51% Managers Will Deduct Salary Of Employees Who Refuse To Return To Office; 60% Managers Believe WFH Will End (Survey Results)
After almost two year of work from home, now managers are realizing that they cannot just flip the switch and demand that all employees return to the office for all of their shifts.
Survey Of Managers
Considering the scenario, GoodHire wanted to identify current management trends and discover the working models that managers prefer, potentially leading to “The Great Return.”
For this Great Return, GoodHire has surveyed 3,500 American managers to find out their remote vs. in-office preferences as we move into the summer of 2022.
Let’s go through the key highlights from this survey.
Top Findings From Survey Of Managers
- Out of total participants, 78% of managers had workers in the office at some point prior to COVID-19.
- A total of 75% of managers prefer some type of in-person work.
- Interestingly, 60% of managers either strongly agreed or agreed that there will be a full-time return to the office happening in the near future.
- While, 24% of managers don’t believe that their company would mandate a full-time return to the office this year.
- Total 51% of managers thought that employees wanted to return to the office full-time, and 49% were unsure or did not think employees wanted to return.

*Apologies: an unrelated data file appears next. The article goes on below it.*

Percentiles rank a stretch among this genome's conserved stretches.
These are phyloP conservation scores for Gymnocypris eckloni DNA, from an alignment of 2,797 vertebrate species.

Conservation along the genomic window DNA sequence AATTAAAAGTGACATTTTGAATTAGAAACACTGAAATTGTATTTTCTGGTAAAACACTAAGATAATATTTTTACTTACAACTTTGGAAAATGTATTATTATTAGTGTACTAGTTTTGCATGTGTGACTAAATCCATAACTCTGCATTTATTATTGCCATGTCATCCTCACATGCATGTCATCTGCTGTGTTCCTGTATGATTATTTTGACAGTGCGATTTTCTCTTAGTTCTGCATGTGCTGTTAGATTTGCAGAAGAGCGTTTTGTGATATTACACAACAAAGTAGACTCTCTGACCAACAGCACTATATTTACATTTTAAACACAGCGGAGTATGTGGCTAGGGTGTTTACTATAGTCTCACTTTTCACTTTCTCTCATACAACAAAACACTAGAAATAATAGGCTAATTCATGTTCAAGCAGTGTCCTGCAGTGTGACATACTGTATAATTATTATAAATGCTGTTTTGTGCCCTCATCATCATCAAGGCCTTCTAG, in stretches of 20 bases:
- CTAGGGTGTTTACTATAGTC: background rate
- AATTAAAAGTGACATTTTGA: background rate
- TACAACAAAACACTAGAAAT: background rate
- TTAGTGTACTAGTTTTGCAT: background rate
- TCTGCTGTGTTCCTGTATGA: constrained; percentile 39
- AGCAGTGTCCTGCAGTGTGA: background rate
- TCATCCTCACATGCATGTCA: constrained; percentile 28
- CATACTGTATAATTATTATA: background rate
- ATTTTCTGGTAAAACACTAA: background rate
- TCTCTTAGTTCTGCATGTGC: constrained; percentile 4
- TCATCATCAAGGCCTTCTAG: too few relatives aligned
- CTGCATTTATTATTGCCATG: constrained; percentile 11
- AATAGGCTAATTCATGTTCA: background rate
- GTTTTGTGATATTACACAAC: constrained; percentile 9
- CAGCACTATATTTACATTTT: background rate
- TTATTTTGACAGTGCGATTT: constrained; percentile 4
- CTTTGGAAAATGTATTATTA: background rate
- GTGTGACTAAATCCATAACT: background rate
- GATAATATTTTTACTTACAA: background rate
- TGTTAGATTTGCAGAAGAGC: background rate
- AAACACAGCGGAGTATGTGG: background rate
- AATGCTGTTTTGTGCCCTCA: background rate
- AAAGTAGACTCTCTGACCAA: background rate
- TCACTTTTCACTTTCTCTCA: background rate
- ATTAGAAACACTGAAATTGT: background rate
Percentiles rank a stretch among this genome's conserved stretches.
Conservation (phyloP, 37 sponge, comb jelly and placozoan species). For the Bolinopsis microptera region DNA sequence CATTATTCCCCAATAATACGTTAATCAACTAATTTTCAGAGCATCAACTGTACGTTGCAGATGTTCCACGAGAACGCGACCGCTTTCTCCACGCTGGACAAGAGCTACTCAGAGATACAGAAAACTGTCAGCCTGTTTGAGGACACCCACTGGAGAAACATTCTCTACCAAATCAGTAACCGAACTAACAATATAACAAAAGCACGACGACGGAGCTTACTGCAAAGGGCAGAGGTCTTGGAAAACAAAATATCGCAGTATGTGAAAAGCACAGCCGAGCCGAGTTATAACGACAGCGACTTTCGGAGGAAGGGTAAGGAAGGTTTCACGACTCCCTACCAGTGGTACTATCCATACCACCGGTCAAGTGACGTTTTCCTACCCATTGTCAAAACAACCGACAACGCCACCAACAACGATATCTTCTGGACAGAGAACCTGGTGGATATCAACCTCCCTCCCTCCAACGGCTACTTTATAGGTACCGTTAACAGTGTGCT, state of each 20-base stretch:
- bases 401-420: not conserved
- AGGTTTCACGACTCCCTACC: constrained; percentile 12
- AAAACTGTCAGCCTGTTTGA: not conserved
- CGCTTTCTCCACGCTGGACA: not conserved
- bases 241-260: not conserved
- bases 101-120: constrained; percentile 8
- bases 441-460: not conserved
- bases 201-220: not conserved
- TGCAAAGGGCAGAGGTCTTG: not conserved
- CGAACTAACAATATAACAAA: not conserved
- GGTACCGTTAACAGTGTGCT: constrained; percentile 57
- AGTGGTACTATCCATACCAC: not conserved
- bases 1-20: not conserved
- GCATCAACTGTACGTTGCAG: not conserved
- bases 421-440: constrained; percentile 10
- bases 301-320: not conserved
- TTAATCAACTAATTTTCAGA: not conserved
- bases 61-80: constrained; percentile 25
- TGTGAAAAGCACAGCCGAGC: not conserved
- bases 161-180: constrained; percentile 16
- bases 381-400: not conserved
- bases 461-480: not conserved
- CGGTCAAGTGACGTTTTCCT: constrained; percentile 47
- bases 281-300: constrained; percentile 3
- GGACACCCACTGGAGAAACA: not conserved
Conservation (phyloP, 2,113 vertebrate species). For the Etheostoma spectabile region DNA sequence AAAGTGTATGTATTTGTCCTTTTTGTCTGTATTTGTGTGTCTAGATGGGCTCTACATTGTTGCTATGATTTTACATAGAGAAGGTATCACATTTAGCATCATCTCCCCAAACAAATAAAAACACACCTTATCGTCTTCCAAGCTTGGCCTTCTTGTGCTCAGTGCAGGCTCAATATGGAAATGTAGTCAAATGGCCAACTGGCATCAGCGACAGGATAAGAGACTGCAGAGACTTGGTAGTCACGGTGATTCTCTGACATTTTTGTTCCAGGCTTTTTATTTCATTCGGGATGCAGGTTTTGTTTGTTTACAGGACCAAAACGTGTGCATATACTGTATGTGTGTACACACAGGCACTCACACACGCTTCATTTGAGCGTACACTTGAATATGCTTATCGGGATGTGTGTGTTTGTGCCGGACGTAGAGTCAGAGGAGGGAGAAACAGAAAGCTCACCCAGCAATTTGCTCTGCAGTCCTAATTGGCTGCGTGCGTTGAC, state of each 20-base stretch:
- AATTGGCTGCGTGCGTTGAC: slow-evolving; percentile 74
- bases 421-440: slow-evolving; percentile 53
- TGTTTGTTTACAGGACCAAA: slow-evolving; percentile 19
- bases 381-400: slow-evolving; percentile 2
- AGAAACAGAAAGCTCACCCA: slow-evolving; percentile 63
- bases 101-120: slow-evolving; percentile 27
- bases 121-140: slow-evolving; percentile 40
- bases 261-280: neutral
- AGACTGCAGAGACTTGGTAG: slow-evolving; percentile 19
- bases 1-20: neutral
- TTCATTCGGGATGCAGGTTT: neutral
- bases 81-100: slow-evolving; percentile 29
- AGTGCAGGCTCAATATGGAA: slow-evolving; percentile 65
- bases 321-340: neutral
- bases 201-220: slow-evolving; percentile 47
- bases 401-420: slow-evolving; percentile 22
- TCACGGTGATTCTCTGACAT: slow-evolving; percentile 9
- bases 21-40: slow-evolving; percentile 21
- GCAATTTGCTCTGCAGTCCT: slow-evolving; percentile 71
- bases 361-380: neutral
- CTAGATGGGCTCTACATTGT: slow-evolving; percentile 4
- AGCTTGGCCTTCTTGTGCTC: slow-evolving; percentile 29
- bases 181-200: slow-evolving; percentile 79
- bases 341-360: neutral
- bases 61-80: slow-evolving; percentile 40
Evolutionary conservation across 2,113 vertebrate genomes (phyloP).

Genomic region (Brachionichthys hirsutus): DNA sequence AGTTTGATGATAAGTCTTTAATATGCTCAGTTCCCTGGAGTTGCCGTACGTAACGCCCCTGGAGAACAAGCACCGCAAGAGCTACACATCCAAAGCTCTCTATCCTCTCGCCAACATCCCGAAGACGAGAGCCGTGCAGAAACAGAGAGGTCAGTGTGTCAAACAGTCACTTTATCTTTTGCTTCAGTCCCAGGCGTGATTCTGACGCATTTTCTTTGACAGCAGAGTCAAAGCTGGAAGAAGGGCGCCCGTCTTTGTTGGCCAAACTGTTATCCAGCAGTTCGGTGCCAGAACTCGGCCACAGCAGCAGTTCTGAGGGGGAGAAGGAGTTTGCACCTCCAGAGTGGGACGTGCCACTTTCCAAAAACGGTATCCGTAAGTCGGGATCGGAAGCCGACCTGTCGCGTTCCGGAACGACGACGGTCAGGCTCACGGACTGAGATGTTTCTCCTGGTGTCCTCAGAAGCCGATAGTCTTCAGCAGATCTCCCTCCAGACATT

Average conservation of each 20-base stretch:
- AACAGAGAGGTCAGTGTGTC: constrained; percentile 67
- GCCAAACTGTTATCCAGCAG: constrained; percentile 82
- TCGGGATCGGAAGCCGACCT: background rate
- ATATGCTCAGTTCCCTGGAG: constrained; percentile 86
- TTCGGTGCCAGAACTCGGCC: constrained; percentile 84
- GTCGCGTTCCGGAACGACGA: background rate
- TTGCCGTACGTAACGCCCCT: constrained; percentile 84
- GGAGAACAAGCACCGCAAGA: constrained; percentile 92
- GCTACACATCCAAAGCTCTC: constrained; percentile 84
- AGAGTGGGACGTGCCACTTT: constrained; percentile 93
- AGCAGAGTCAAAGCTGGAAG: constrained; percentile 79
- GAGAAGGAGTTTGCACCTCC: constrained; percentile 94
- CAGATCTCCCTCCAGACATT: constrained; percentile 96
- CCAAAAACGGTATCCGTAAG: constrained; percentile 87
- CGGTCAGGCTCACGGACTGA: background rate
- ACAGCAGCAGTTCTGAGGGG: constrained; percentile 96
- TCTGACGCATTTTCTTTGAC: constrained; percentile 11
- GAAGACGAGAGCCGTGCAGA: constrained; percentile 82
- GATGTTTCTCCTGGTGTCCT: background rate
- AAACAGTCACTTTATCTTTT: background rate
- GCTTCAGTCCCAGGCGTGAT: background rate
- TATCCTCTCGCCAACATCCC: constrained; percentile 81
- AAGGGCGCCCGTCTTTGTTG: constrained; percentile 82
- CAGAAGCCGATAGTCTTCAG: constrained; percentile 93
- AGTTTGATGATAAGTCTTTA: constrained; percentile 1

- 51% of managers believed that their companies would definitely consider pay cuts for those employees that refused to return to the office.
- According to 73% of managers, productivity and engagement had either improved or stayed the same with remote work compared to in-office work.
- Similarly, 68% of managers believed that a fully remote operation would either add to their profit or the bottom line would stay the same.
- About the way of work, 60% of managers mentioned that they definitely do manage differently in-person vs. in remote environments.
- Out of total participants, 68% of managers shared that hiring processes had either entirely changed or had moved mostly remote.
- At the same time, 23% of managers disagreed that hiring from more locations due to remote offerings would allow them to hire better talent.
- 24% of managers agreed that they would not update hiring/recruiting practices to include candidates outside of specific locations to widen the talent pool.
- 61% of managers believed that they could manage to retain top talent during heavy remote/hybrid working times in the midst of COVID-19.
- 74% of the participants mentioned that their companies had either hired more or retained a level number of employees throughout the past two years of increased remote/hybrid work.
Although the work from home trend was accelerated by the COVID-19 pandemic.
But, now many companies are making the shift, albeit slower, to in-office mandates.
So, as long as there is a talent and labor shortage, employers will still have to be flexible, and even in 100% back-to-the-office situations, workers will still be able to negotiate some remote working scenarios.